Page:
Rushing can also be dealt with by gymnastics. First of all, relax. You are not the first rider whose horse has rushed through a gymnastic, scattering rails from Hell to breakfast, and you won’t be the last. You can solve your problem, but you need a calm, disciplined attitude to succeed. If your horse speeds up before the cavalletti or placing pole preceding the first obstacle, work him in a figure-eight pattern so its intersection is centered in front of the entrance to the gymnastic. At first, you should ride your figure eight several horse lengths in front of the grid. Concentrate on maintaining a rhythmical trot, and don’t worry about jumping yet. Your attitude should be that you will reward your horse for his steady, consistent trot cadence by allowing him to jump a few simple exercises. As your horse relaxes, you can move the intersection of the two circles closer and closer to the entrance to the gymnastic grid until you finally step into the gymnastic and proceed through it.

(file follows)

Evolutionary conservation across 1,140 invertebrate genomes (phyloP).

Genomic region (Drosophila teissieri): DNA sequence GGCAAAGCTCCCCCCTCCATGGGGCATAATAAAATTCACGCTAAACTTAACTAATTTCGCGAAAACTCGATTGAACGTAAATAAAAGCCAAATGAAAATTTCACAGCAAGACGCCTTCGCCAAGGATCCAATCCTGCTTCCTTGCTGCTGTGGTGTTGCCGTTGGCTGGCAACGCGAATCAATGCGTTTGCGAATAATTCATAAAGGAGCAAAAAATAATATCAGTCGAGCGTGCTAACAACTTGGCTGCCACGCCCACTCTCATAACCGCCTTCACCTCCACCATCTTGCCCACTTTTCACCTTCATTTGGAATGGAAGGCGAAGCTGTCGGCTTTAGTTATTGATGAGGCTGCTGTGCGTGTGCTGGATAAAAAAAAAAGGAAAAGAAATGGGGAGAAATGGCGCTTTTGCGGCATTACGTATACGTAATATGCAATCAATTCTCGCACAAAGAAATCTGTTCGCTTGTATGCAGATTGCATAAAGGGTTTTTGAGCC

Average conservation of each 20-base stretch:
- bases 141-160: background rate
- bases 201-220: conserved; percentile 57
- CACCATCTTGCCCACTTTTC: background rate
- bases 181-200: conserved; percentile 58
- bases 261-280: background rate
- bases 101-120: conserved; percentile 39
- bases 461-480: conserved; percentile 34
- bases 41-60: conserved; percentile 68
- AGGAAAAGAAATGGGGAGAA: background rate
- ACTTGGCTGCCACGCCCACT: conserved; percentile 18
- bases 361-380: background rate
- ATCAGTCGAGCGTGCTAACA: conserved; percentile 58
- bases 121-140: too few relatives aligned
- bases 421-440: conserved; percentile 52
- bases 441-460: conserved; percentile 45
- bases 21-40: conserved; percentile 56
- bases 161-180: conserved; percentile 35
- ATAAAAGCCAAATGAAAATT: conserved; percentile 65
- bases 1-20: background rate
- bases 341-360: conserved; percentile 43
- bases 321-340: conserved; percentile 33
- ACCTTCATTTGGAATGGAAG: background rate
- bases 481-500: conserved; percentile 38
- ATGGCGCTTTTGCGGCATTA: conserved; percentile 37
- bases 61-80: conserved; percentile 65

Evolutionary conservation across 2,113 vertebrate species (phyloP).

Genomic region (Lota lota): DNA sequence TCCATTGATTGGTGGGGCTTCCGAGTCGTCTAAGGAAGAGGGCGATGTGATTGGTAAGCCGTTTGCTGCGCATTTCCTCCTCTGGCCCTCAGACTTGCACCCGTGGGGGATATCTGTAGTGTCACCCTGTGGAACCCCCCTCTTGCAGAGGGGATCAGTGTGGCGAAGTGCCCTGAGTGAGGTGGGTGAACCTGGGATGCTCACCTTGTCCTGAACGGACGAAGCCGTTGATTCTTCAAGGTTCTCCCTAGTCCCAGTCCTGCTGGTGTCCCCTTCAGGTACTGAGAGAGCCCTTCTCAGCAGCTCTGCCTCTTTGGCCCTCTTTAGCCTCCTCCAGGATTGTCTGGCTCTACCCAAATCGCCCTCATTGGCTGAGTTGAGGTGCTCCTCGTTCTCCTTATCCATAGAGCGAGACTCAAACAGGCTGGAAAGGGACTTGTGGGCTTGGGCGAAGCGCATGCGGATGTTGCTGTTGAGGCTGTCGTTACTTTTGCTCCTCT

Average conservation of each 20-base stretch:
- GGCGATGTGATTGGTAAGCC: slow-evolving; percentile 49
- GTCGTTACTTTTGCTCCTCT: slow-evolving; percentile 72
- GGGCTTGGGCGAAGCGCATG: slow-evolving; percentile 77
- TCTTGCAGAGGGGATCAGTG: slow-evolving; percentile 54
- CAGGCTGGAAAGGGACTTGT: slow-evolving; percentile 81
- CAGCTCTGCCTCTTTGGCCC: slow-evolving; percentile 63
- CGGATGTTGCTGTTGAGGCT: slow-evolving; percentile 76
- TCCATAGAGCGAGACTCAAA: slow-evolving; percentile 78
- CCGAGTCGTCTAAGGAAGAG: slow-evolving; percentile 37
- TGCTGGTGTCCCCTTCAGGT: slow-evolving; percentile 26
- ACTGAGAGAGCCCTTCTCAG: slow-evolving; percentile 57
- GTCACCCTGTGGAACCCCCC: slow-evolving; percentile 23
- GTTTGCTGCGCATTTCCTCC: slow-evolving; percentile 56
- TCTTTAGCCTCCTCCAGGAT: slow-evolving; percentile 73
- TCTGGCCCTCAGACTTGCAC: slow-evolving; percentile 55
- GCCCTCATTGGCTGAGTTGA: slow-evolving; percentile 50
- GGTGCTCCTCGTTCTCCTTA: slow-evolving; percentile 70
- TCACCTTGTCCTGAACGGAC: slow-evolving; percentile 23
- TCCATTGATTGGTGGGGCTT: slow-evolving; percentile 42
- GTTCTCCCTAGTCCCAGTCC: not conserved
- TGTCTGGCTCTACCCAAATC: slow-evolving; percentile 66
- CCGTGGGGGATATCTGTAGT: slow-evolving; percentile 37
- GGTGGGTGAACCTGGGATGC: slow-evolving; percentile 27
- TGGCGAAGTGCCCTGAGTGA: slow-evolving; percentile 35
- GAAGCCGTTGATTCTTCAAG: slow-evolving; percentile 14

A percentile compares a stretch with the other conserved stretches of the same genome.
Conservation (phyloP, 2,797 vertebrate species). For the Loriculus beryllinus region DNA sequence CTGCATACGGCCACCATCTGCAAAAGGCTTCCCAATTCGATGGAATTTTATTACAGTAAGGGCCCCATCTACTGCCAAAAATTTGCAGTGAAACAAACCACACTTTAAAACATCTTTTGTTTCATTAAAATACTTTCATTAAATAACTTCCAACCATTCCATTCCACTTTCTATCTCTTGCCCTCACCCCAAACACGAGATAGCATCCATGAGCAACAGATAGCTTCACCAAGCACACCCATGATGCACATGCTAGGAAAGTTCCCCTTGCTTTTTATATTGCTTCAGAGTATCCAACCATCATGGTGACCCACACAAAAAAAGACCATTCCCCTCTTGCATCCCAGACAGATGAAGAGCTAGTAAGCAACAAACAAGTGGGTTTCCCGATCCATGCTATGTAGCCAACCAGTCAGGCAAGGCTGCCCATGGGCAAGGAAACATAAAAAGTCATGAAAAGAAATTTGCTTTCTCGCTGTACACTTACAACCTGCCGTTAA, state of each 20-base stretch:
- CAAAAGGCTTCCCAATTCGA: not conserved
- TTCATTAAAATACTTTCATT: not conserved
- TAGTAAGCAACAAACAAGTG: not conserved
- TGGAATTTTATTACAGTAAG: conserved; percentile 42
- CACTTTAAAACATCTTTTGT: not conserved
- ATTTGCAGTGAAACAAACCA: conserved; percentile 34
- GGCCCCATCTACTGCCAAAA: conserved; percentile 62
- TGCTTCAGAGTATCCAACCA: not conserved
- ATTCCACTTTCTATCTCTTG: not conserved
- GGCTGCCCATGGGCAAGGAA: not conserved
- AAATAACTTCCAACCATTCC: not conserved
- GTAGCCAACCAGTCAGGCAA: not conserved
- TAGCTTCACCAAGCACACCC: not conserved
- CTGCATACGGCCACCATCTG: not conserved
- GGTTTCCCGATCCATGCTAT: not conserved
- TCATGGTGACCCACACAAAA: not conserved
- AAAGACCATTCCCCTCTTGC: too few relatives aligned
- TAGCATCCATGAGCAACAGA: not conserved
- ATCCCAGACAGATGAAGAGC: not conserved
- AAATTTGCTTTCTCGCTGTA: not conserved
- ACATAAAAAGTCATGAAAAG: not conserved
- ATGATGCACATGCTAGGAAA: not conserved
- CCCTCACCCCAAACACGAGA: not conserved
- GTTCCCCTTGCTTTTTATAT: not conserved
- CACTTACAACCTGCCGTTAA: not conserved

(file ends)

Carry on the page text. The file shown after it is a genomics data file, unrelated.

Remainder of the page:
Other horses step into the exercise quietly but then gain speed over succeeding obstacles and leave the exercise at the gallop rather than the canter. Horses of this type can usually be improved by putting a landing pole 9 feet behind the obstacle. This pole causes your horse to look down for his landing, which will improve his bascule; the stretching of his topline will induce relaxation. In addition, the landing pole will cause your horse to return to the ground in the correct place behind the last obstacle, which will allow more room before the next obstacle. If your horse has never seen this technique before, make sure you teach it to him by trotting back and forth over a single placing pole set 9 feet from a vertical less than 2 feet high before using it in a gymnastic grid.
Add to the Question